The national legislature Wednesday debated a draft bill authorizing the
Ministry of Finance (MOF) to sell 1.55 trillion yuan ($200 billion) of special
treasury bonds to finance the proposed foreign exchange investment company.
The funds raised will be used to buy $200 billion of the country's total of
$1.2 trillion foreign exchange reserves from the central bank, and invested
The bill, submitted by the State Council to the National People's Congress
Standing Committee, is expected to be approved.
The government decided earlier this year to establish a sovereign wealth
management fund to dilute its whopping foreign exchange reserves.
Minister of Finance Jin Renqing yesterday told lawmakers that the issue - the
country's biggest - will help "reduce the size of China's forex reserves" and
"improve the returns on forex assets".
According to official figures, by the end of March, forex reserves had
reached $1.202 trillion, up $135.7 billion from the end of 2006.
Explaining the massive scale of the issue, Jin said China's forex reserves
were likely to continue to rise, and the central bank will face more pressure in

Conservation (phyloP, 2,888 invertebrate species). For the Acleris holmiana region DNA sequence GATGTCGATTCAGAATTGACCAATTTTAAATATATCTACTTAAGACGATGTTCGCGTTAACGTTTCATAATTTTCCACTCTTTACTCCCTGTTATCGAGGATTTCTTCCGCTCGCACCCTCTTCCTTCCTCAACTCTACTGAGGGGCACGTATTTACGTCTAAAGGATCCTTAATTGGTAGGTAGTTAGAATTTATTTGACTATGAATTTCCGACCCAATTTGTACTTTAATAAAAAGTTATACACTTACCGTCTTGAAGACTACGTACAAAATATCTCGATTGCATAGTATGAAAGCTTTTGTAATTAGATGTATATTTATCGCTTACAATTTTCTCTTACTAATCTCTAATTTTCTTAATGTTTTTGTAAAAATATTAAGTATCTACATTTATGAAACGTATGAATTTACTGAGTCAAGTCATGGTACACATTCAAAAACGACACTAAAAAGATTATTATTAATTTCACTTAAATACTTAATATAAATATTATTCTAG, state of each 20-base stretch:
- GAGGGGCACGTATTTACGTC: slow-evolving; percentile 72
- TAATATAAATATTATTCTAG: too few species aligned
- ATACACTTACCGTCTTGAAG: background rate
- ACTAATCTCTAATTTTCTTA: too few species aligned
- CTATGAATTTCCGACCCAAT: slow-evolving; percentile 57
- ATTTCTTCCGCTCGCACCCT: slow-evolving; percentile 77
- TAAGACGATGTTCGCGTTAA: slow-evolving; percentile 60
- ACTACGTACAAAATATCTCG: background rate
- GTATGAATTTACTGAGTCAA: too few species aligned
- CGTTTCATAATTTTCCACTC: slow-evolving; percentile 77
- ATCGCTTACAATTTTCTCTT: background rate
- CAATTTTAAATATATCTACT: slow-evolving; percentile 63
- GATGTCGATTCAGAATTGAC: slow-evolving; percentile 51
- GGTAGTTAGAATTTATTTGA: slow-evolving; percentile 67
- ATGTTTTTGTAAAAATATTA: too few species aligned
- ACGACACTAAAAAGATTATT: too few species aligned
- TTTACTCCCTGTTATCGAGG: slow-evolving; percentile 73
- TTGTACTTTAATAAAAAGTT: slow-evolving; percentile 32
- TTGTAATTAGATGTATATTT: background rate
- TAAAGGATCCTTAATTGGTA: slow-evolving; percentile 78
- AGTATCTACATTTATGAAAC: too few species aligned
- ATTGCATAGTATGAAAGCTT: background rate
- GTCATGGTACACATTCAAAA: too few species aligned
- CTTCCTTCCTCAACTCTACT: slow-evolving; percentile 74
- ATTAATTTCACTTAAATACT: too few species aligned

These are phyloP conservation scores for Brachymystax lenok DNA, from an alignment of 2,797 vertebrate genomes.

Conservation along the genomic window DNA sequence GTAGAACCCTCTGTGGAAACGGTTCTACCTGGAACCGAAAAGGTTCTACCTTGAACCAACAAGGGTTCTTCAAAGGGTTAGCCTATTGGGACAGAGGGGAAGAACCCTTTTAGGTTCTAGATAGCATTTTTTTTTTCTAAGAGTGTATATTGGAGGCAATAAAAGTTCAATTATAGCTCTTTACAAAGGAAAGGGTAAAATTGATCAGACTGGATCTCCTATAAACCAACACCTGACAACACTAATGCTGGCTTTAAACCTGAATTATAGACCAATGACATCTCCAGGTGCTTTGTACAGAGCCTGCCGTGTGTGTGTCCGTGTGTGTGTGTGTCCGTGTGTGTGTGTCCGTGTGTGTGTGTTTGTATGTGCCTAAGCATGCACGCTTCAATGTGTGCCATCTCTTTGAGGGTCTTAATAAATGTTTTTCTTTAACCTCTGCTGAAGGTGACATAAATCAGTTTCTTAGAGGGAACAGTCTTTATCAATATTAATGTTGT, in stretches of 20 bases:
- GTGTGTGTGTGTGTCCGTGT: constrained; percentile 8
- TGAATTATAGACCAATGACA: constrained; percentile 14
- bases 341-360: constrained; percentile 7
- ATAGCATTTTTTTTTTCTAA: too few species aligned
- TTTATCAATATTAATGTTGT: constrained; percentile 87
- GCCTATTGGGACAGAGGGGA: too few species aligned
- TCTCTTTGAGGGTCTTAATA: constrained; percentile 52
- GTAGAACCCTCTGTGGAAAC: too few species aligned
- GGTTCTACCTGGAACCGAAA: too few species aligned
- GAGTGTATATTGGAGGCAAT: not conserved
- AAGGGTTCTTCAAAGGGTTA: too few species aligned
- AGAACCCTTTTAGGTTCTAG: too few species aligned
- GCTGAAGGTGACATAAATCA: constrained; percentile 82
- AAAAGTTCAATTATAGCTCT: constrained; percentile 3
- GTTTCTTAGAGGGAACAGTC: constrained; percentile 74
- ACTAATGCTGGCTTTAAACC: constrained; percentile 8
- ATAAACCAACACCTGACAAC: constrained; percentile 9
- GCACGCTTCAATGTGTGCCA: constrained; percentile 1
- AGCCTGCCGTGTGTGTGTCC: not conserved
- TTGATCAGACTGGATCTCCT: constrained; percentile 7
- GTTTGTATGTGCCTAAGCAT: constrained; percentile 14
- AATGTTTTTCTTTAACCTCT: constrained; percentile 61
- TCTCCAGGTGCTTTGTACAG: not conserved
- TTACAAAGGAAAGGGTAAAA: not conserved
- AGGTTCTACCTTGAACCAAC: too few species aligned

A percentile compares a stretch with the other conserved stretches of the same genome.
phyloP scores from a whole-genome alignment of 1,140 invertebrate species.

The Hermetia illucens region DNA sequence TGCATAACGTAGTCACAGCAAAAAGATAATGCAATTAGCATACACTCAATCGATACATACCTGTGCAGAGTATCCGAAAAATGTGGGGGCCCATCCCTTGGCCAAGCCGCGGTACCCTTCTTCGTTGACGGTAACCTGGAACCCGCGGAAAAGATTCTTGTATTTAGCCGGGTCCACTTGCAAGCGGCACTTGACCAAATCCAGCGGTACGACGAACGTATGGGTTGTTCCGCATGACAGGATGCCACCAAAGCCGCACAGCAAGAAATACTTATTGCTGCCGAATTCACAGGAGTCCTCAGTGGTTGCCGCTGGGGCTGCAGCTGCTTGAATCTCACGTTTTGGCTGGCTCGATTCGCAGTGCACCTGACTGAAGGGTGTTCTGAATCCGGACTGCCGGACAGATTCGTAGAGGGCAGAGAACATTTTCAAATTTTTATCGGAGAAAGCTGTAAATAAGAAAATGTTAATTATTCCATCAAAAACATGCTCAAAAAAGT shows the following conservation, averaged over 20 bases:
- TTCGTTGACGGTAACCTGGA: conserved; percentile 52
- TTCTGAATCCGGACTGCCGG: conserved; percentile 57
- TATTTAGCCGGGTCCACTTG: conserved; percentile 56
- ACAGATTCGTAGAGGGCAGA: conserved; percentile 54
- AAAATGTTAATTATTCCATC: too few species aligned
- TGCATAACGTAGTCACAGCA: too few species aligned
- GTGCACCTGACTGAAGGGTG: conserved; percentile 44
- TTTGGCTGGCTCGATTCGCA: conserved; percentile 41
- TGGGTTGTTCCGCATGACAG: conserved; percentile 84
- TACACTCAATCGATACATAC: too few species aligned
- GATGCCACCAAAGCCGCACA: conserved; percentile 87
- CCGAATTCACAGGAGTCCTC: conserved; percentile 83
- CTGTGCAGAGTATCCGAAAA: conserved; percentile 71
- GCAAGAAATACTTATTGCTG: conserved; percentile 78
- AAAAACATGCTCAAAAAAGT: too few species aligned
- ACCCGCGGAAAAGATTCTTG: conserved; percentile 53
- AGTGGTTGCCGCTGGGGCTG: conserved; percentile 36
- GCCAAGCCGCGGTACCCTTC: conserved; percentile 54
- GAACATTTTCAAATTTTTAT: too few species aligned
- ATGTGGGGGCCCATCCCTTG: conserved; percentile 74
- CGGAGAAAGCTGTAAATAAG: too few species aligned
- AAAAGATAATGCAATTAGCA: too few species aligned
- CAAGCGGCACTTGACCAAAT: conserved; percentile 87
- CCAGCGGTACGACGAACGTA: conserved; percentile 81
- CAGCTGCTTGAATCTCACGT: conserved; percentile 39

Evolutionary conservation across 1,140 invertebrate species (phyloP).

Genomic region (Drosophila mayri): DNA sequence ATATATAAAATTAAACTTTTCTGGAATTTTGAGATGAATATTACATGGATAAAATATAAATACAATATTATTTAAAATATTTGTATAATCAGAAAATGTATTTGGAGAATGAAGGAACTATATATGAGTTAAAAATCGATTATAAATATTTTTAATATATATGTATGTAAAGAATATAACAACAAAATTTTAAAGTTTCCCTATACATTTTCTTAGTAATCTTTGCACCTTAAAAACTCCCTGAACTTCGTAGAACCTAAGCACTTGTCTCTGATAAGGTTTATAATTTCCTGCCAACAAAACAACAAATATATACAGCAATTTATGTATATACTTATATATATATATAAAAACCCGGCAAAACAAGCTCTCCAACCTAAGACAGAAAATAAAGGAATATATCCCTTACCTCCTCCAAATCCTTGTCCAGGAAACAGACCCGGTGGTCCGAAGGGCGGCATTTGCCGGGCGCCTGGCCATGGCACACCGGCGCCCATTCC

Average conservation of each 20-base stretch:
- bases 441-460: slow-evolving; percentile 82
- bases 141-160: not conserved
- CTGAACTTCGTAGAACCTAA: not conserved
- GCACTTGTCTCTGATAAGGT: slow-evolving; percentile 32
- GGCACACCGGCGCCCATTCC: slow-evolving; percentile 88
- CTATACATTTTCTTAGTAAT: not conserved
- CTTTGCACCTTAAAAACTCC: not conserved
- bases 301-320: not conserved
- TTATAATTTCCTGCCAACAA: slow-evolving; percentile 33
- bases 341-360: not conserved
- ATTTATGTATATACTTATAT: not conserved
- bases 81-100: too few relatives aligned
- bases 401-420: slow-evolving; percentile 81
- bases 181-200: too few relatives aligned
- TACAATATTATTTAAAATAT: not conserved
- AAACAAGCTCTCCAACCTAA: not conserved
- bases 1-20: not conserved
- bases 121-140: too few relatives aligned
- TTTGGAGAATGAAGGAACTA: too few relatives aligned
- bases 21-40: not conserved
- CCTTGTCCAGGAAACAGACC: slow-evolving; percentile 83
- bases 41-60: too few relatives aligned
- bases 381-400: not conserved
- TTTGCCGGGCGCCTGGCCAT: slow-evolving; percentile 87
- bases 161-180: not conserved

coping with excessive liquidity even after recent measures to reduce currency in
The bonds will help domestic enterprises do business abroad and enhance
national economic competitiveness, Jin said.
Details of the issue, such as whether the bonds will be issued directly to
the central bank or sold in the domestic market, are not available.
Analysts agree the $200 billion bonds would be long-term and issued in
tranches with the interest rate expected to be in line with market levels.
"The news is obviously encouraging for the international market," said Chen
Xingdong, chief economist of BNP Paribas Peregrine Securities. "The money may be
used (overseas) to buy blue-chip companies or for mergers and acquisitions."
For the domestic market, however, it could have a negative impact, he told
"Although within market expectations, it is still bad news as it will divert
a huge amount of money from the domestic market."
Analysts said the central bank and the Ministry of Finance must coordinate
carefully to avoid adverse effects on the money market.
"The central bank would have to work closely with MOF on this, otherwise
money market rates could go haywire," said Stephen Green, chief economist with
Standard Chartered Bank (China). "We expect the central bank to draw back on its
own bill issuance program... allowing the authorities to issue the special
The State foreign exchange company, still in an embryonic stage, has already
spent $3 billion for a 10 percent stake in Blackstone, a US private equity
This is seen as a sign of change from the previous strategy of investing most
of the foreign exchange reserves in safe US treasuries.
Since the market situation is changing, it is normal for China to invest some
of its reserves in riskier but more profitable portfolios, said Zhao Xijun,
finance professor at Renmin University of China.